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RE: Schoor sentence badly engineered

The Editors
The Asbury Park Press
3601 Highway 66, Box 1550
Neptune, NJ 07754-1551

March 9, 2009

RE: Schoor sentence badly engineered

Dear Editors:

ASBURY PARK PRESS FOUND GUILTY by New York State Psychologist and friend to victim, Howard M. Schoor. Yes, Mr. Schoor is a victim.

My dear editors, for a moment separate yourselves from wanting to sell newspapers or defending your lapse in judgment when you printed the “Schoor sentence badly engineered” editorial on February 11, 2009.

When you stated, “Howard Schoor, a prominent engineer who admitted bribing a public official…” you lied. The facts are as follows:

The Court records (from both the Plea and Sentencing) indicate: Schoor DePalma “the firm” provided engineering and consulting services to the Township of Ocean Sewerage Authority (TOSA) in a professional and proper manner. The Court heard, and the U. S. Attorney agreed, that: Kessler and Weldon solicited Mr. Schoor, not the reverse. Mr. Schoor did not benefit from the offense. Since February of 1992, some eight years prior to the solicitation, Mr. Schoor had no involvement in the day-day operations of Schoor DePalma; he didn’t even have an office there. Messrs. Kessler and Weldon never approached anyone at TOSA to influence a vote for or against Schoor DePalma. Schoor did not know that Kessler or Weldon had some scheme among themselves. The words of Judge Cavanaugh at sentencing and the government’s response:
“There’s no benefit to anybody. This whole thing to me is just – I don’t – quite frankly, I hardly get it.” And here are the words of Mr. Nobile (Government), “Your Honor, the record indicates that Mr. Schoor received nothing personally from the turnover of this $15,000 gratuity…” And here again, the judge is clear regarding what went into his sentencing. “And the instance alone (referring to the gratuity) has me a bit confused anyway. And there was no bribe; No one seemed to have received much of a benefit, I guess, except these two guys that got the $15,000. Schoor DePalma didn’t get anything for it, other than the headaches that we’re dealing with now.” “There was no gain or benefit, no victims really.”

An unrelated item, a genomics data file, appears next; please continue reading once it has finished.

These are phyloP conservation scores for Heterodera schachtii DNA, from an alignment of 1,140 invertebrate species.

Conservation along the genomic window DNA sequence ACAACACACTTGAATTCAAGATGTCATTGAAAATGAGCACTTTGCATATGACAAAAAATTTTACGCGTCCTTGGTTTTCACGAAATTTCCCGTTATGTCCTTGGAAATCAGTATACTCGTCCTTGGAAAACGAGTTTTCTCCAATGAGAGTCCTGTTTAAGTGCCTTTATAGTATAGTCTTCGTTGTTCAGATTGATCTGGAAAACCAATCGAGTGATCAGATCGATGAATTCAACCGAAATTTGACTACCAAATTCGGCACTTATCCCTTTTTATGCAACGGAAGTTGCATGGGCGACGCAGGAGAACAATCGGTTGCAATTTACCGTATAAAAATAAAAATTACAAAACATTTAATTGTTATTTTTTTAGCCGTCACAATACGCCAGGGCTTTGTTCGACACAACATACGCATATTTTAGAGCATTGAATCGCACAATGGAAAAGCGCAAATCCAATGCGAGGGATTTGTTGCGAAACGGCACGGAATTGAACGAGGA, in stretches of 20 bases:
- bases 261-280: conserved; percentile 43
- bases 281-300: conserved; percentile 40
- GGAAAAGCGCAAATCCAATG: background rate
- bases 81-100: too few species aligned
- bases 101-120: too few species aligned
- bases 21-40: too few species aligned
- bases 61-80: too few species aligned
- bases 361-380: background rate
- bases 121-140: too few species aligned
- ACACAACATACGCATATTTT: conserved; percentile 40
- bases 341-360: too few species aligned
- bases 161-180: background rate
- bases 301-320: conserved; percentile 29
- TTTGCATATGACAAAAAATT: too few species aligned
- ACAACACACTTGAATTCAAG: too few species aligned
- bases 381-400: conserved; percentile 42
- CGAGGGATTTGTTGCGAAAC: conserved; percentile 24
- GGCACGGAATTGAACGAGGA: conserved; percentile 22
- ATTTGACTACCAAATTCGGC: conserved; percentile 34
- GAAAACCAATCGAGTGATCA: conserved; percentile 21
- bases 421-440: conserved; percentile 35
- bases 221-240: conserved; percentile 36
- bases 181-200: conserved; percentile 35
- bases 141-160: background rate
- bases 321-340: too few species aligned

Clearly, the record discloses, there was no bribe. Contrary to perhaps your good intentions and worthy desire to be champion of the people in exposing public corruption (which I admire as a purpose). you are, here, disingenuous, at best, in regard to Mr. Schoor. The facts do not support your editorial position.

You might want to hold onto your view that because money changed hands, it is for the reason you think, but in doing so you have judged against all evidence to the contrary, and that, unfortunately, puts you in the category of biased against Mr. Schoor and renders him victim of that prejudice. You must certainly admit that The Honorable Dennis Cavanaugh was the single individual, having read Briefs and having listened to arguments from both parties, in the best position to reach an unbiased judgment.

I don’t know your politics, nor do I know the politics of your county or state. I do know, however, that in all walks of life, forces beyond the surface influence attitudes and behaviors as they just might have on your opinion page. I would hate to think your inaccuracies were more than simply a rush to judgment based on lack of facts rather than on some other more unconscionable and devious agenda. I will give you the benefit of that doubt and not carelessly accuse you of a destructive nature that may not exist in the essence of your being. I wish you would give Mr. Schoor that same benefit. Who knows, it may even sell more papers.

It’s a hard, tough, often-unconscious world we live in. Perhaps, instead of expressing your disappointment in the sentence of Mr. Schoor for a one-time error in judgment where neither he nor his former company received any benefit, you could focus on all the good this extraordinary human being has done for society with his personal efforts and financial support of organizations such as Collier Youth Services, Centra State Healthcare, Temple Beth Shalom, The Sisters of the Good Shepherd, the American Heart Association, etc. In this instance, perhaps the public’s money would have been better spent on the pursuit of deeper truths.

I always cringe when people are lumped together and sacrificed to the zeitgeist of the times without due press process in the pursuit of facts. As you say, in your February 11th Editorial, “How about justice?”

Sincerely,

Jaqueline H. Becker, Ph.D.
JHB:bb

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